Penang is one of the most famous spots in Malaysia, and with good reason. Most of the state of Penang is located on an island. As such, you can enjoy beaches, sparkling waters, and a laid back island feel coupled with a boundless city experience. This part of Malaysia is also known for its food. Anyone who loves to eat will genuinely find a culinary paradise here. Much of which is down to the mix of influences in the city.
Penang enjoys a large Chinese and Tamil community, along with the indigenous Malay residents. You will find a fantastic and diverse food scene that includes fiery curries, toothsome noodles, and various street food delights. All of this is surrounded by gorgeous architecture. The traditional centre of Penang is a UNESCO World Heritage Site in its own right.
This means that you can explore pretty ancient buildings and museums, forts, gardens, and temples. Visitors to Penang will certainly not be short of places to visit and sights to check out.
Check out the best things to do in Penang with Tripcarte Asia!
Tour the Tropical Spice Garden
One of the highlights of Penang, particularly if you want to get out of the central areas, is the Tropical Spice Garden located on Jalan Teluk Bahang. The garden is an ode to all the gorgeous herbs and spices indigenous to this part of the world. The Tropical Spice Garden sits on what used to be a rubber plantation.
This is an incredible place to visit for anyone interested in Malay flora and fauna. You can even take a cookery class here. Discover how these herbs and spices make classic dishes enjoyed across Malaysia. There are also guided or audio tours of the garden and activities for younger visitors to help get them involved in various aromatic plants.
Learn some history at Fort Cornwallis
Fort Cornwallis is one of the most famous sights in Penang and dates from the 18th century. The British East India Company built it under the direction of Sir Francis Light, the founder of Penang. It was designed to defend the city in case of an invasion from the water.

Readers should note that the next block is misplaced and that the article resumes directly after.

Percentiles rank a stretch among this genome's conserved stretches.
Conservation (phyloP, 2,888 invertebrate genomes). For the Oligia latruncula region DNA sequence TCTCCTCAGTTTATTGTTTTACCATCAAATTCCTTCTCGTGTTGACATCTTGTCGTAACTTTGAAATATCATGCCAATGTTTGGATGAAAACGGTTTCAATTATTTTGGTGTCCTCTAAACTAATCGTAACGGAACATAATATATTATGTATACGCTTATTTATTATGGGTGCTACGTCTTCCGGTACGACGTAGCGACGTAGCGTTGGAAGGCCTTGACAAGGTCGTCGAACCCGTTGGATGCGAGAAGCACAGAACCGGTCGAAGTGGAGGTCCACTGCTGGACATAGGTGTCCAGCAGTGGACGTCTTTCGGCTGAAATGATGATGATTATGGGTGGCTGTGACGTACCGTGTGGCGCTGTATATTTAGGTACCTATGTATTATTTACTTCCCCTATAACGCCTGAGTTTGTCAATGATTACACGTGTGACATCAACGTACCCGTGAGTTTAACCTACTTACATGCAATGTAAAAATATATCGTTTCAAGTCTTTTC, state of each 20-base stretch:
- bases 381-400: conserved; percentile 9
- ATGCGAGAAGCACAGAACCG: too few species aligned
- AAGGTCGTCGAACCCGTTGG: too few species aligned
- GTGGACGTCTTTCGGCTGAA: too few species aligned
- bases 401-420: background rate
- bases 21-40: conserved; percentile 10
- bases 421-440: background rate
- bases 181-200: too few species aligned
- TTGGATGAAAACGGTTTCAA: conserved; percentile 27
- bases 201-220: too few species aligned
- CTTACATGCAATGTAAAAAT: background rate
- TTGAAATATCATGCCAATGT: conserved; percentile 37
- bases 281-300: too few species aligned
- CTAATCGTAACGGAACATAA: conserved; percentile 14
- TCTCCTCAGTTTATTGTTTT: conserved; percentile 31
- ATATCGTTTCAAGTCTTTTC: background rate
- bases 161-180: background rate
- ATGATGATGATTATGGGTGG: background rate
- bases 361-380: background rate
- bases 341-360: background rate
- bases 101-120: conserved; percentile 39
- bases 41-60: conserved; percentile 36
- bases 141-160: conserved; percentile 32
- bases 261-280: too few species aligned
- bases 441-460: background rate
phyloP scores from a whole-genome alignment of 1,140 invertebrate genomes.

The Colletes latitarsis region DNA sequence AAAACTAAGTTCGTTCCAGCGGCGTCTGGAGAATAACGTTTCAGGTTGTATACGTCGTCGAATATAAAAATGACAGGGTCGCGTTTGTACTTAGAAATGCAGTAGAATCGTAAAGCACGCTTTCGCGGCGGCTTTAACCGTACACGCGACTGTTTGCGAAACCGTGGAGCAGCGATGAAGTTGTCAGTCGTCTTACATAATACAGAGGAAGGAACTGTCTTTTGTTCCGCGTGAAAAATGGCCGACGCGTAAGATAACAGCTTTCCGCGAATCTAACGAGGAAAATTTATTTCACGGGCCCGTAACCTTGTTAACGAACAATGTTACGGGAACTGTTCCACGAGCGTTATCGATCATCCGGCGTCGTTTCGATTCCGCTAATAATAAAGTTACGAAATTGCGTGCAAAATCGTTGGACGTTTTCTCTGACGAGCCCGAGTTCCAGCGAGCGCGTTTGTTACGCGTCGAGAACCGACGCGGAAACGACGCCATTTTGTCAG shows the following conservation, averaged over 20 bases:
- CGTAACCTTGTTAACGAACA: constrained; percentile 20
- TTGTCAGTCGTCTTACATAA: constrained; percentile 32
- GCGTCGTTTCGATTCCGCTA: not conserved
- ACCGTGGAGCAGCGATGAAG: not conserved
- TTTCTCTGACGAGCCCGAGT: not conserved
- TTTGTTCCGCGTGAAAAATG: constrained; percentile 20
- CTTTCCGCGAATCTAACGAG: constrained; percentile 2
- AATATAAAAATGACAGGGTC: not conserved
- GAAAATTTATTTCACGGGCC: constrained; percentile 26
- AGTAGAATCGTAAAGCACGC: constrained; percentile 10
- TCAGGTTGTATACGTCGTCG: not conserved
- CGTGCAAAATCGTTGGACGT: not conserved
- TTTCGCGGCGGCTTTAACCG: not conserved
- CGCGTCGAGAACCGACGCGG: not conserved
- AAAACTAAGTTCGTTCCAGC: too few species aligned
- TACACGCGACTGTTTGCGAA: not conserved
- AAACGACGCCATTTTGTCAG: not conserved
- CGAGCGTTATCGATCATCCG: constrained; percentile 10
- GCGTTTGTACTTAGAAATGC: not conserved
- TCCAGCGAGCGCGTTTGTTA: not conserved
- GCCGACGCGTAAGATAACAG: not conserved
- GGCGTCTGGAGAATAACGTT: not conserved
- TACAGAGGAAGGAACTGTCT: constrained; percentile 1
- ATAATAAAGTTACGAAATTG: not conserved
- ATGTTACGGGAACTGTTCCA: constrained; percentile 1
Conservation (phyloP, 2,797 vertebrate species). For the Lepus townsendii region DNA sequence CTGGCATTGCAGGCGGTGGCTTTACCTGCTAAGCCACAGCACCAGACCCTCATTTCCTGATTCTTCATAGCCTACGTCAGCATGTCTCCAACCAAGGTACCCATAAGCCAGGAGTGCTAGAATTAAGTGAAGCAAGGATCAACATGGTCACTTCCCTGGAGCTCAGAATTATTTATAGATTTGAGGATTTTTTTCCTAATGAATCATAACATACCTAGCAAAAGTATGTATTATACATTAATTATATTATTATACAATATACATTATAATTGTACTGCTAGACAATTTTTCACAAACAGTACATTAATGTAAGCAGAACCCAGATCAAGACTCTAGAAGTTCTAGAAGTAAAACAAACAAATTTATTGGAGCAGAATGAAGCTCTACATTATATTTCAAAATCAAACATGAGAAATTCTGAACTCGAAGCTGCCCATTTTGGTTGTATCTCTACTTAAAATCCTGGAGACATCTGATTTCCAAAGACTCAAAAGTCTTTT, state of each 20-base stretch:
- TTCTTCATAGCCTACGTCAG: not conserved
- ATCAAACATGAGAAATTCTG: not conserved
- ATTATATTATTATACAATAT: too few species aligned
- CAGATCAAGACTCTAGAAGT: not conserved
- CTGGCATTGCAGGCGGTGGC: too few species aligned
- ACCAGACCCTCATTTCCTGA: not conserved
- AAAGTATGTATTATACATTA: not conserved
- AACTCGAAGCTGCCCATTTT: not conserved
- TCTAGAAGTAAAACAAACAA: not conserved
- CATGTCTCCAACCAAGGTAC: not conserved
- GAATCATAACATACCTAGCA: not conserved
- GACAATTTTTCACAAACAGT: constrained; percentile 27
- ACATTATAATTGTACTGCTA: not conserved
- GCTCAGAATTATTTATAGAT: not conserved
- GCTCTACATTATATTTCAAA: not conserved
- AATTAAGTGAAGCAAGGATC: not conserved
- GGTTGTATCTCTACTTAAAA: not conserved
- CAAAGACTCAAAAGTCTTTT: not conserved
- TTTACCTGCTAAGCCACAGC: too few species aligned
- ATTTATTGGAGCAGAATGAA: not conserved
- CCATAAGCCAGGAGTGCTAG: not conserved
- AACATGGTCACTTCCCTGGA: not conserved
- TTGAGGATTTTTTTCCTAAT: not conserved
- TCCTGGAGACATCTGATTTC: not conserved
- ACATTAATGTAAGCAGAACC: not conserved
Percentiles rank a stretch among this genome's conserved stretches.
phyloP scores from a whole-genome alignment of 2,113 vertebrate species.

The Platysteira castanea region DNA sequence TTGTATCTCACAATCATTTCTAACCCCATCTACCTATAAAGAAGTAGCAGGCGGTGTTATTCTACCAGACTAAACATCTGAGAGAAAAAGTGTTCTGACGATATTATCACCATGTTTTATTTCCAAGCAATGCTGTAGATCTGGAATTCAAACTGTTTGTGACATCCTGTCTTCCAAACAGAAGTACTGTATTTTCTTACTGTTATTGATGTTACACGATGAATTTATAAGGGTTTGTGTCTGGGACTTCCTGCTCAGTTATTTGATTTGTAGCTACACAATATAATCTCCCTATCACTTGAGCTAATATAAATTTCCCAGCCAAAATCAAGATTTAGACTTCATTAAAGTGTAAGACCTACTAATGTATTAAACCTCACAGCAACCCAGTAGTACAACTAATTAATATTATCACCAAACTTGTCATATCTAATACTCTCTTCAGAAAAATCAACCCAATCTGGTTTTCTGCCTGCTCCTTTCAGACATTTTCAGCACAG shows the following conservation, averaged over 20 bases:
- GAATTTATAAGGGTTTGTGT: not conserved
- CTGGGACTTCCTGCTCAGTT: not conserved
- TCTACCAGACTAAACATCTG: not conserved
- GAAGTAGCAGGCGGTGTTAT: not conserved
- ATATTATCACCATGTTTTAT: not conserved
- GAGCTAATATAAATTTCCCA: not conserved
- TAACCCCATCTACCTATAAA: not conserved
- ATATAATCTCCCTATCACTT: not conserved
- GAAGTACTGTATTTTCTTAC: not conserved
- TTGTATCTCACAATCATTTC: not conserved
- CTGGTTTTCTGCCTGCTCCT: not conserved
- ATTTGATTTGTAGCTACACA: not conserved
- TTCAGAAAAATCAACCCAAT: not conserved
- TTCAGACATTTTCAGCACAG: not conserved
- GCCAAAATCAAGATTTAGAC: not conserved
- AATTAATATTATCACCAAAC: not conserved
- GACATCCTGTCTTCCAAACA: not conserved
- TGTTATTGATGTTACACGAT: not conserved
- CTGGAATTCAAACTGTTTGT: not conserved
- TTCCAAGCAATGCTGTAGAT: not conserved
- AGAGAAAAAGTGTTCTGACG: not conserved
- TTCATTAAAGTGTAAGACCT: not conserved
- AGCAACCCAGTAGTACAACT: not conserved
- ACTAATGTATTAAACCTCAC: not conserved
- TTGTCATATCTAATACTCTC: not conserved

The fort is still in good condition. You can see the remarkable statue of Francis Light that stands at the entrance to the fort and a variety of original cannons. Suppose you notice any flowers in the cannon. This is because a local legend says that anyone wishing to conceive should make an offering here.
Soak up the sun on Batu Ferringhi Beach
Anyone coming to Penang searching for some sun and sand should make their way to Batu Ferringhi. The beach is known for being one of the best beach areas on the island. Here you will find a long strip of golden beach, part of which is public and some of which is used by the resorts that line the coast.
Popular past times on the beach include sunbathing or swimming in the soothing waters, or just relaxing and sipping on coconut as you look across the water. If you can, try to come here at sunset as the views are stunning.
Visit Kek Lok Si Temple
Kek Lok Si Temple is famed for being one of the largest Buddhist temples in Southeast Asia. And as such, you should make sure not to miss it if you are travelling to Penang. Many Buddhist devotees consider this to be an important pilgrimage site. You can spot the beautiful towering Kek Lok Si Pagoda and the statue of Guanyin.
The statue is constructed in the shape of the Goddess of Mercy and stands at the height of 36.5 meters. The entire temple complex is built in a range of styles. As such, make sure to look out for the Chinese base, Thai style mid-section, and the Burmese inspired top level.
Visit the Penang Peranakan Museum